Bob Dylan – MTV Unplugged Review

Stunning the Unplugged… series from MTV may be, it was not for everyone. Bob Dylan may be the Voice of a Generation, but once he acknowledged that, he had a period where he leaned on it as a crutch for his music. Live albums in the Unplugged series are held to high scrutiny thanks to the phenomenal works presented by Nirvana and Eric Clapton. Dylan should have been up there with the greats for these sets, but outside of a few covers here and edits there, Bob Dylan – MTV Unplugged is a dire affair that sees the hero acknowledge his deity-like proficiency for great songs and solid performances. He takes it to heart, and does not get to grips with it.

He is under fire from all directions, but it is not immediately noticeable. Tombstone Blues sounds solid enough, but the vocals feel slurred. Slowed down to clash against the faster tempo that engulfs his style. It is a shame, for the greatest asset Bob Dylan – MTV Unplugged has is that its collection of instrumentalists is superb. Their work here is fantastic. The problem lies with the man at the centre. Dylan is rarely the issue with a work of music, rarer still to see it become an unavoidable tragedy of his work, but that is the case for this live MTV set. His music and classic tracks spring to life when he lets the big band feeling come to life in the live arena.

Such a powerful voice is never going to be permanently staggered, though. Bob Dylan – MTV Unplugged features some resilient performances. Shooting Star is a grand experience, again relying on the instrumentals that bookend a strong vocal performance. It is Dylan’s reliance on the instrumental parts of songs that never had them that make his MTV Unplugged not just worth a listen, but vaguely superior to the original versions. Look no further than All Along the Watchtower for a redux that rivals the original works and that of Jim Hendrix’s iconic cover. Dylan’s slower break for The Times They Are A-Changin is a delightful feature of the album and one of the few highlights. It is a track that reduces worries over the main man losing his touch. He still has it, he just wishes to apply it to something different, fresh and exciting. His MTV Unplugged work is all that.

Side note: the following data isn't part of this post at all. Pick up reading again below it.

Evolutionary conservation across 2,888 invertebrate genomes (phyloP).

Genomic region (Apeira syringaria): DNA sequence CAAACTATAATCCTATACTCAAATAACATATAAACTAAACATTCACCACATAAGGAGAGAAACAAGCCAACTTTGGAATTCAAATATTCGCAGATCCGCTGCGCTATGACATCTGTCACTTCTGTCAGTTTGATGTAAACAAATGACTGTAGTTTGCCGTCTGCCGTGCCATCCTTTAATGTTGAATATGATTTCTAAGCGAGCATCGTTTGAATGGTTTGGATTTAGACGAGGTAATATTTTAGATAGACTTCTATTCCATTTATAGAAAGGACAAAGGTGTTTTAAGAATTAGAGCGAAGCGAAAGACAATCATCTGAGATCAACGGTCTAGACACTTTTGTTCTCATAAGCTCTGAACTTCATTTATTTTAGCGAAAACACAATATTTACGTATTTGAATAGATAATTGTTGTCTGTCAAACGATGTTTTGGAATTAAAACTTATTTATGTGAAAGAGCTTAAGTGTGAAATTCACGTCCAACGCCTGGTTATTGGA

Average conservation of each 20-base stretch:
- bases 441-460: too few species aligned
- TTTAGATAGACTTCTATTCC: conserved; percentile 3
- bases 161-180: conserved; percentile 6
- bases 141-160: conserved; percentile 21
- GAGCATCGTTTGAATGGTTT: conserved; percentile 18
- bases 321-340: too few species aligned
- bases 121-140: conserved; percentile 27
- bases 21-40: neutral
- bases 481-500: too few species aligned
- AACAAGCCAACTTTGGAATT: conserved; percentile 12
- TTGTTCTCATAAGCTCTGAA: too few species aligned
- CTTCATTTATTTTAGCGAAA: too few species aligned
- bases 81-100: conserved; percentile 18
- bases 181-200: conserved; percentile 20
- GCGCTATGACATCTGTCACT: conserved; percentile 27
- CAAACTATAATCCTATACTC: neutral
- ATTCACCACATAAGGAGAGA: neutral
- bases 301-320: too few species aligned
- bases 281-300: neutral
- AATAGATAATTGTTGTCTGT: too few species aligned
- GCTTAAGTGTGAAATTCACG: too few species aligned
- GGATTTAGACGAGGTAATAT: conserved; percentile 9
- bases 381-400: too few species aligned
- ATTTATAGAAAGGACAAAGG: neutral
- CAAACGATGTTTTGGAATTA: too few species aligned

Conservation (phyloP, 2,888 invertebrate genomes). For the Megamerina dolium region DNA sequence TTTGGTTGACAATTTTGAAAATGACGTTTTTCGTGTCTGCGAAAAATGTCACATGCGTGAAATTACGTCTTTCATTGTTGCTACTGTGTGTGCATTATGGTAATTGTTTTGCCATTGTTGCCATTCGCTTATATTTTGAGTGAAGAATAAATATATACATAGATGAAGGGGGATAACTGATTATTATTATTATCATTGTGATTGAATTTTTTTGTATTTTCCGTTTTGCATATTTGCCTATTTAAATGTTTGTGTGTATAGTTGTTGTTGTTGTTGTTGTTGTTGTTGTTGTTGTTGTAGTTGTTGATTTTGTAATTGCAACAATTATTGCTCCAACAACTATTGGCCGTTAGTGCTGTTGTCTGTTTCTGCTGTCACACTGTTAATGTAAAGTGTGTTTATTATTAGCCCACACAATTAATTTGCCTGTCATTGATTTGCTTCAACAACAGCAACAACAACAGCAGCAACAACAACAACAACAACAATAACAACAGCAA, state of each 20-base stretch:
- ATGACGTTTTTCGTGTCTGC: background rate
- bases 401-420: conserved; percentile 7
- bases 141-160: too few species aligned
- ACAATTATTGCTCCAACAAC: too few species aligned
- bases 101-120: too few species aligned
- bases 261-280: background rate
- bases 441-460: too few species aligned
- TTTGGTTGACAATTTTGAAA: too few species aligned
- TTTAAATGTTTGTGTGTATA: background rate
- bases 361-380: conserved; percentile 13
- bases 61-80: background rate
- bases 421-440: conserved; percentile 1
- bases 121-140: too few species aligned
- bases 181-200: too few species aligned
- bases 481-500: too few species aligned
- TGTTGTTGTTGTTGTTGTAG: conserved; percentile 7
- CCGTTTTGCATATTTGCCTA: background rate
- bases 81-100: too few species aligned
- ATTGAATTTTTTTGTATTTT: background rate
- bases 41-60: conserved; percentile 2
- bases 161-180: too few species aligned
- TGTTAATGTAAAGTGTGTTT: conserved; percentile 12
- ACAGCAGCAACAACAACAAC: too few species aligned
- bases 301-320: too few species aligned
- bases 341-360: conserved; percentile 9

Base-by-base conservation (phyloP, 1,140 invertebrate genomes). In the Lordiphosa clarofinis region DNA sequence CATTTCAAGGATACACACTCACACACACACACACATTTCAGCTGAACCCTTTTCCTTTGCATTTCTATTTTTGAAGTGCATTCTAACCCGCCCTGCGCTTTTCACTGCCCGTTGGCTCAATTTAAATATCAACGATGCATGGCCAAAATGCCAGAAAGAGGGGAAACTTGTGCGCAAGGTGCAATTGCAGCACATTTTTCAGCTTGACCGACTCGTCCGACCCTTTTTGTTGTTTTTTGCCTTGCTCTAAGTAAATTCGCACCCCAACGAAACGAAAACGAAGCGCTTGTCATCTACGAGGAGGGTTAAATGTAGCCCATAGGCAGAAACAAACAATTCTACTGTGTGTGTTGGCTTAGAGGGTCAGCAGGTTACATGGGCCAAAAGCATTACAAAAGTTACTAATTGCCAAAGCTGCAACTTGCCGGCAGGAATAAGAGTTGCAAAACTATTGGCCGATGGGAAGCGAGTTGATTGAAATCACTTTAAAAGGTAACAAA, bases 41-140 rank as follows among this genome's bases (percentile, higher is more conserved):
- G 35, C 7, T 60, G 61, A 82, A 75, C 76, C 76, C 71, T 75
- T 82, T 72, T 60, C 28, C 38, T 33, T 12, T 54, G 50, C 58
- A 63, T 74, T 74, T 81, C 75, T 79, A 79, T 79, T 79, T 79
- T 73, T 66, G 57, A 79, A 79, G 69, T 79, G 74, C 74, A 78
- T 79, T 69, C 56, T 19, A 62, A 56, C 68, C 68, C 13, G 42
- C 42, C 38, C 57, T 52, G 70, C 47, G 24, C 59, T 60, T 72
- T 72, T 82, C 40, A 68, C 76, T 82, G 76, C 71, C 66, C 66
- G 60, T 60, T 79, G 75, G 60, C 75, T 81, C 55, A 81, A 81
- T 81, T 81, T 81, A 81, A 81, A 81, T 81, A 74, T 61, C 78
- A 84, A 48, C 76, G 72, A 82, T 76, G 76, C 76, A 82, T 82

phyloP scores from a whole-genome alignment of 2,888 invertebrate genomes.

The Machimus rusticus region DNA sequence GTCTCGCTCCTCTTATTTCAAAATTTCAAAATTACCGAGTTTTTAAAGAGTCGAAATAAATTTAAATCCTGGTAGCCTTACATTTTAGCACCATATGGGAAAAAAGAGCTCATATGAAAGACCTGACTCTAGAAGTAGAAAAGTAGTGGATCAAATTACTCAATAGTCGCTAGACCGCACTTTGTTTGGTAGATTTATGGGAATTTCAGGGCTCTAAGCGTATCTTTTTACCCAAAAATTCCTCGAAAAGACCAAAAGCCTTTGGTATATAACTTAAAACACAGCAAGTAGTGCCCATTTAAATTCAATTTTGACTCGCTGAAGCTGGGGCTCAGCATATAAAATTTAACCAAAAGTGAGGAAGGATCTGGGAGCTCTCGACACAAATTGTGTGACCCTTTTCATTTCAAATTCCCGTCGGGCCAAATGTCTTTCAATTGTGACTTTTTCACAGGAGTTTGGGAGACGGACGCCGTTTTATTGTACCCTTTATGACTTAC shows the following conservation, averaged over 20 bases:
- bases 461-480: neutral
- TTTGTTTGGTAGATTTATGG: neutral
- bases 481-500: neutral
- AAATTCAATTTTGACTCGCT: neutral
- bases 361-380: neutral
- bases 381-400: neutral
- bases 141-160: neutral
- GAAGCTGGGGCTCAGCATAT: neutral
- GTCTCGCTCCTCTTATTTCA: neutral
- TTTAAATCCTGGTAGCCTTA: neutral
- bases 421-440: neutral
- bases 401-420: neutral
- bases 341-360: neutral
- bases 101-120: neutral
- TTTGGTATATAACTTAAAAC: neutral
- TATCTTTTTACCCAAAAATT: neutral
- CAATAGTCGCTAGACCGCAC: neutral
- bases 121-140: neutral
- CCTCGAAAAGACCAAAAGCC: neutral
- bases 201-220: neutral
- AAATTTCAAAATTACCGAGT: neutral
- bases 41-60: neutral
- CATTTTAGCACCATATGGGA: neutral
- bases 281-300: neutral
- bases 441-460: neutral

A messy but incredibly rewarding collection of tracks. Starting slow, peaking in the middle and petering out, Dylan covers some of his finest tracks. It feels as though he is unsure as to why he is covering them. MTV ask, an artist delivers. That is the bond Dylan has made, although how much of it feels like a classic riff from the past shooting forth into the future is unknown. He reminds his listeners of the tracks that formed his greatest years, covering them with a desire to rework the riffs that silenced and inspired generations of music fans. That is no small task, but Dylan is up to the monumental challenge of reworking the golden age and churning out more detail than first expected.

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